Property sale experts covering the UK

The Property Cycle

The Property market works in cycles, as does the general investment market. We normally see a period of 7 to 10 years of rising property values, and as the market hits maturity and if effected by a recession, we go through durationfor a similar number of years, whereby we see a decline in property values. The Market then goes through a period of consolidation and stability reverting back to growth, the process being a cyclical one.

Although the magnitude and variants of the current economic climate are different than that as seen before, we can resonate in that the general fundamentals of any recession will remain the same,[as addressed in section 2].

If we consider the recent property boom years [2002 to 2008] we saw that there were more millionaires that were created than ever before, in fact we saw from the Times Rich List more new entries by property millionaires than that from any other sector.

In this section we will address, why people became wealthy, what allowed them to make these investment decisions, what was their winning formula, who were the losers and why did they lose, and more importantly why certain people are succeeding in the current market whilst others are hitting the wall.


What was the property boom and how was it caused?

The property boom was caused through a number of reasons such as;

  • Low inflation
  • Attractive interest rates
  • Low unemployment
  • Relaxed criteria from Lenders, people with even adverse mortgages being able to purchase properties. Some lenders offering 125% mortgage deals.
  • Mass availability of credit
  • High demand for housing
  • Booming construction industry – meant houses were ebing sold before they were even built – off plan
  • Developers getting hold of funding easily
  • Real Estate Investment Trust [REITs], Self-Administered Pension Schemes [SIPPS], Genuinely Diverse Commercial Vehicle [GDCV Structures], started to purchase commercial properties as it represented excellent pension fund and taxation planning
  • Television programs, refurbishments and new builds, all attracted large viewers, and as such property became in vogue.
  • A DIY culture, started to emerge, people giving up their jobs and venturing in to property as a complete diversification.
  • Consistently appreciating values Month on Month, meant that those even purchasing property at market value would have seen a significant growth on their investment.

So to summaries, easy funding, rising prices, followed by high demand and low supply were catalysts to the rising market. Property became fashionable, a life style statement.


Why did people become wealthy during the property boom years?

This is perhaps the most interesting section of all, almost everyone benefited from a rising housing market, but some benefited more than others, and it was those who had the foresight and the acumen of understanding the property market that yielded the highest dividend and return on investment.

Those that had purchased properties during and shortly after the last recession benefitted the most in the rise in property values. They had begun acquiring properties at low values, taking advantage of the then depressed and static market. In fact, is these very people who are busy purchasing today, making their fortunes rise even further, as they rest safe in the knowledge that the market will recover and that they will see growth over a period of time.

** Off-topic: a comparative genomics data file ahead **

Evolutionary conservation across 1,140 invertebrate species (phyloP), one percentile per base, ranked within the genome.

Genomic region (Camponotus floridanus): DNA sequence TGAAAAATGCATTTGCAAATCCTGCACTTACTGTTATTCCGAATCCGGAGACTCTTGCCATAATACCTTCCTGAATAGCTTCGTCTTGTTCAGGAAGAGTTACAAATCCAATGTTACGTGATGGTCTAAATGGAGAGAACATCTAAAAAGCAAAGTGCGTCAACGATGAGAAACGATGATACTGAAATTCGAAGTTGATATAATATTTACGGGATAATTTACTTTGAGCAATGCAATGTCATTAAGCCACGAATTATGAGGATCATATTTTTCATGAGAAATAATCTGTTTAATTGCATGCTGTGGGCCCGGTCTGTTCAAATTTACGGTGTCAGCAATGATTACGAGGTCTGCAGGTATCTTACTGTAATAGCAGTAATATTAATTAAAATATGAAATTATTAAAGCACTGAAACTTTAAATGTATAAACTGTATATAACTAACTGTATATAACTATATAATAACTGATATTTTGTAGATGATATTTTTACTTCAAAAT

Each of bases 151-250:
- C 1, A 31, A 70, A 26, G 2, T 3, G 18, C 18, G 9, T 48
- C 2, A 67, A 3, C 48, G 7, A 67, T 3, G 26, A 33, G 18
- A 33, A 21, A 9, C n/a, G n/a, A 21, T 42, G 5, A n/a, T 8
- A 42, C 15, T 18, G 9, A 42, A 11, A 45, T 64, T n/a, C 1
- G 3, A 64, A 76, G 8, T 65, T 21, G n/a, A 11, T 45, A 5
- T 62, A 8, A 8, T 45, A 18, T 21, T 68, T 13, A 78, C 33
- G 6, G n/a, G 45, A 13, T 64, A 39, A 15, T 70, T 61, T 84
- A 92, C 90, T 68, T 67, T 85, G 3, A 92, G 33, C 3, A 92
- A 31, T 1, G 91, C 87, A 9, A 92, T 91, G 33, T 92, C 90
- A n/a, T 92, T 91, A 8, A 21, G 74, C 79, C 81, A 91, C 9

Their vision has not be jaded by the media, by negative spin doctors, nor has the economic downturn discouraged them in any way, as you will be able to establish from the sections below, the reasons why they continue to acquire.


Let’s consider London for example

Land Registry data shows average price paid for property in London in January 1997 was £100,658 which then rose to £313,730 in January 2007, that’s an increase of approximately 312%. Put simply, a property purchased in January 1997, and providing an average rental income of £750 per month [an estimated guide over a 10 year period to factor in rental fluctuation], would have brought in gross income of £90,000. That would mean the £100,658 invested would have become as at January 2007 £403,730, put in to perspective a return of 401% based upon the initial investment.
The average house price in London as at January 2013 stands at £370,523.

Average Price

Let’s consider the North West as another Example

In January 1997 the average house price in the North West region was £50,782, this rose to £131,337 by January 2007, an increase of 258%. The average price in the Northwest stands at £106,435 as of January 2013. Had the property been purchased in 1997, and the price after the market correction the return would be 209%. If I was then to add the rental income that could have been received during this period [and placed an average rent of £350 [to account for the spread in rental values over the term based on a standard Tenancy basis], then the combined rental and current property value figure would be £173625, providing me with a return of 341% based on my initial investment.

Average Price - North-West

If we looked at January 1983 the average price for a property in the North West would have been £21,760, in 1993 it would have been £48,322, in 2003 it would have been £77,849 and in 2013 the value would be £106,435. This allows us to assess that there has been a gradual rise in value through each and every decade, despite recessions.

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